No Laughing Matter

May 27th, 2007

[tag]Bangkok[/tag] — Few things in life are grimmer than an academic attempting to explain why we laugh. One problem is that most of the experts who devote themselves to this question have apparently never heard of humor, or have immune systems that protect them against it. As a result, these people have led laugh-free lives. It’s easy to picture them at parties, sitting sourly in a corner, wondering why other people open their mouths wide and make that peculiar noise.

As evidence of the carefree attitude taken by many researchers, here’s a gem from [tag]Robert Phillips[/tag], Ph.D., (not his real name) from the [tag]University of Maryland[/tag].

When we turn to laughter, we’re dealing with something powerful, ancient, and crude. It’s a kind of behavioral fossil showing the roots that all human beings, maybe all mammals, have in common.

See what I mean? Would you like to sit next to [tag]Dr. Phillips[/tag] on a long flight? Or, if you’re looking or a fresh definition of hell, how about doing a stand-up routine to an audience of 250 genetic clones of Dr. Phillips?

And while I’m willing to admit that some nonhuman mammals might enjoy a good chuckle once in a while (probably at some amusing odor), does anyone actually believe that cats laugh?

Let’s say you meet Dr. Phillips at a party, perhaps as a result of some dreadful karmic burden you’ve been carrying around for many lifetimes. You try unsuccessfully to make small talk and then, after everything else fails, you say something like, “So this horse walks into a bar . . .”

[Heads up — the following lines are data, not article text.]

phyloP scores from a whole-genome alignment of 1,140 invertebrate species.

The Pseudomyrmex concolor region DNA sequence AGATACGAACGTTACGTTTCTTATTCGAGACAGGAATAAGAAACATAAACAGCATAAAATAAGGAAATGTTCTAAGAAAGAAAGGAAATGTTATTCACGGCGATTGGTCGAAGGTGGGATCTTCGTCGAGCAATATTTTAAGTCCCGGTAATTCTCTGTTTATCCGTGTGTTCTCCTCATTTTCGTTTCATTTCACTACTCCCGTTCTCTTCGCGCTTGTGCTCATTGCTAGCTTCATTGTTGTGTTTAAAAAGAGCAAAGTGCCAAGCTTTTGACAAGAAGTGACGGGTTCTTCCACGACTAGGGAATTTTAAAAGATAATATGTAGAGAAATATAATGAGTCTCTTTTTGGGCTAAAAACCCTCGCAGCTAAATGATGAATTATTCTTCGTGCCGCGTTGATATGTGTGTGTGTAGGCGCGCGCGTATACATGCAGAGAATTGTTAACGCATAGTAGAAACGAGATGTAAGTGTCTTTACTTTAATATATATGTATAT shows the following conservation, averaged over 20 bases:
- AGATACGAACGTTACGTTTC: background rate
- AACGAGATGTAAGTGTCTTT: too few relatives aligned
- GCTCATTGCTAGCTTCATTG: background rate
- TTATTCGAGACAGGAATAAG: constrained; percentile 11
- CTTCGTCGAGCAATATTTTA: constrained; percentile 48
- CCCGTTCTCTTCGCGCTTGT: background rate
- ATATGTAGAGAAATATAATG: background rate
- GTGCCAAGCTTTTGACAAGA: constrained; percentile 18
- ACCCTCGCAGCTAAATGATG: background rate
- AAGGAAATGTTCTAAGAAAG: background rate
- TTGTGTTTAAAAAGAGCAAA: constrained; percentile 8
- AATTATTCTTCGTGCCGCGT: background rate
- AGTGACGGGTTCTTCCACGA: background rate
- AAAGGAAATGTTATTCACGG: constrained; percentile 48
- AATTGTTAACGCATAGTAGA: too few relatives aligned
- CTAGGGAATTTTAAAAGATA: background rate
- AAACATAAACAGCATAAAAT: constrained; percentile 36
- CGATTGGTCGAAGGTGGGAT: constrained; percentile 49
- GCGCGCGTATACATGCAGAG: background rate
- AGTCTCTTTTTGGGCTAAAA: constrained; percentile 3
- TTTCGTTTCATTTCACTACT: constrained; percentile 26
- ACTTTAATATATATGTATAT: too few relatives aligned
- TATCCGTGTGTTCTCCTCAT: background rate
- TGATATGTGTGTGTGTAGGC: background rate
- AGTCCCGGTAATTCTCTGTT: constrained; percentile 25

And Dr. Phillips says, “Do they serve food in this bar?”

And you say, “Who cares?”

And Dr. Phillips says, “Because health regulations prohibit animals from entering premises where food is served. There are usually signs to that effect.”

In some desperation, you say, “The horse couldn’t read.”

At this point, Dr. Phillips will probably shake his head and wander off, looking for someone else to talk to, and may God protect the person he finds. One thing you can be sure the good doctor won’t do is indulge in any behavioral fossil as powerful, ancient, and crude as a laugh.

So I hereby offer my own explanation of laughter. It’s a little technical, but if I can follow it, you can, too.

Laughter is what we do when we see, hear, or think about something funny.

What seems to be missing from most attempts to explain laughter is the concept that some things are funny. If you don’t understand that some things are funny, you’re sort of handcuffed as a laughter researcher. It’s like trying to understand hunger without being aware of the existence of food. You might as well ask a fish to hum “[tag]Greensleeves[/tag].”

So in the interest of academic economy, I’d like to propose that no additional laughter research grants should be made to anyone who doesn’t know, and even laugh at, at least two stories that begin, “So this horse walks into a bar . . .”

[tags]Timothy Hallinan, A Nail Through The Heart, The Million Dollar Minute, Poke Rafferty[/tags]

2 Responses to “No Laughing Matter”

  1. Sjhadeaux Says:

    So…an old Gorgonzola walks into a bar and asks the bartender, “What do you call cheese that’s not yours?”

  2. Sjhadeaux Says:

    No, really…

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